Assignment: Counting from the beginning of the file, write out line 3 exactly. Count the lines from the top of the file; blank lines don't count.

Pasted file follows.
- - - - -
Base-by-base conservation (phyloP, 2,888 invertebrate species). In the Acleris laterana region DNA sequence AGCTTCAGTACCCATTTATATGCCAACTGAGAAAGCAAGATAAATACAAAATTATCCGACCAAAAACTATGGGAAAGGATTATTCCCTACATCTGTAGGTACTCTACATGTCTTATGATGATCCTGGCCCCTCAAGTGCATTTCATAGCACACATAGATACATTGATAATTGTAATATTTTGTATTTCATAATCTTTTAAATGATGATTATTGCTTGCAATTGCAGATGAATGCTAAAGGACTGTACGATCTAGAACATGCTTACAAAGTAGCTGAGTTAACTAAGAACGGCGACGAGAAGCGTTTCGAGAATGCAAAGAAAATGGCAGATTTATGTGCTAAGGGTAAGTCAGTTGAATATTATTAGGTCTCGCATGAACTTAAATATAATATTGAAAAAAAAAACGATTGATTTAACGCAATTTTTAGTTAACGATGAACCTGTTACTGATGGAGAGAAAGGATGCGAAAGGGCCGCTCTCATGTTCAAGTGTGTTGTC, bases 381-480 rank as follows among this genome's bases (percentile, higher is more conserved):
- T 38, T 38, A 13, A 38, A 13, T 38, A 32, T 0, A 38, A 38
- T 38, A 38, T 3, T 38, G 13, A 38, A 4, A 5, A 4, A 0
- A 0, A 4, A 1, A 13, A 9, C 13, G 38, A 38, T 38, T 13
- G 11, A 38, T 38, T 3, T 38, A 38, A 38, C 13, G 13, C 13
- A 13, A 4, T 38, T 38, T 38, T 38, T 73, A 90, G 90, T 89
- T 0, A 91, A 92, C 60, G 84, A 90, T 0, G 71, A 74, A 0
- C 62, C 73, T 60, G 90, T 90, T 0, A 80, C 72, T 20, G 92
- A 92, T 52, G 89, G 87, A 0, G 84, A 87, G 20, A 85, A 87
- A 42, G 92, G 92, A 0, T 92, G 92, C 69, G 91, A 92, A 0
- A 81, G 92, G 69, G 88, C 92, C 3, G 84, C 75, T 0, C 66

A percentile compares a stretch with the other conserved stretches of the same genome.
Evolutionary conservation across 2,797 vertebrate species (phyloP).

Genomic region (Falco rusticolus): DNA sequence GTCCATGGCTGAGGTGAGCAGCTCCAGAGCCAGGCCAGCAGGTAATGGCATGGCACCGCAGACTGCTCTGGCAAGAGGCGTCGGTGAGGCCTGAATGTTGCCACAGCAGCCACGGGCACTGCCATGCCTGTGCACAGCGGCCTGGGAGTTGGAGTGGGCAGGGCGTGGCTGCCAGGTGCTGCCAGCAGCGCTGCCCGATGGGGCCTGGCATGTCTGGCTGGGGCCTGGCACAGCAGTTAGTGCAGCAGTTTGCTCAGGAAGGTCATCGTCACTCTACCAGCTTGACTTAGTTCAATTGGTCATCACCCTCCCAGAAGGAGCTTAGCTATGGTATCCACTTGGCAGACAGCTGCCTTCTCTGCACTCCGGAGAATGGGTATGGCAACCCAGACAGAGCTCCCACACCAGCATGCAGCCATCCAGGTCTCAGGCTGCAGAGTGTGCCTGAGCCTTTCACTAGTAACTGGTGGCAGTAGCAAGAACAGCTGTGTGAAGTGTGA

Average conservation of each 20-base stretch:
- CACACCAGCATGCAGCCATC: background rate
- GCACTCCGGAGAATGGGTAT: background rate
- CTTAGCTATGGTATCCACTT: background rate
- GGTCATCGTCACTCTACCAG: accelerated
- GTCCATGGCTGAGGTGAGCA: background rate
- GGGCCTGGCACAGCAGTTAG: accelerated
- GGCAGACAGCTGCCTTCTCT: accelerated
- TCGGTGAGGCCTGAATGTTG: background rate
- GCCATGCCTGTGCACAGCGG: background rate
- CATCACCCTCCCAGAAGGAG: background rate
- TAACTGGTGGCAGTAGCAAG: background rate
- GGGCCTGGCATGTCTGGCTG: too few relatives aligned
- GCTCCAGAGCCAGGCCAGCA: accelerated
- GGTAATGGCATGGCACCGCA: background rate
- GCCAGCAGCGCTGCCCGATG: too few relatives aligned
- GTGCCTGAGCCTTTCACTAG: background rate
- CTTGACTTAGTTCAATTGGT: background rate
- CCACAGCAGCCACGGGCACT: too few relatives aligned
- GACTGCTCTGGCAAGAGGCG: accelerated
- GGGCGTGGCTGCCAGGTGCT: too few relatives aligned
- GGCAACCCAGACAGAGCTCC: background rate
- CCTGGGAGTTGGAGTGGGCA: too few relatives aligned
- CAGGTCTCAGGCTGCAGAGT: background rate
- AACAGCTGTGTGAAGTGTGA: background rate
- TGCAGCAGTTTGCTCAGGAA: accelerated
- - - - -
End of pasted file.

- T 38, A 38, T 3, T 38, G 13, A 38, A 4, A 5, A 4, A 0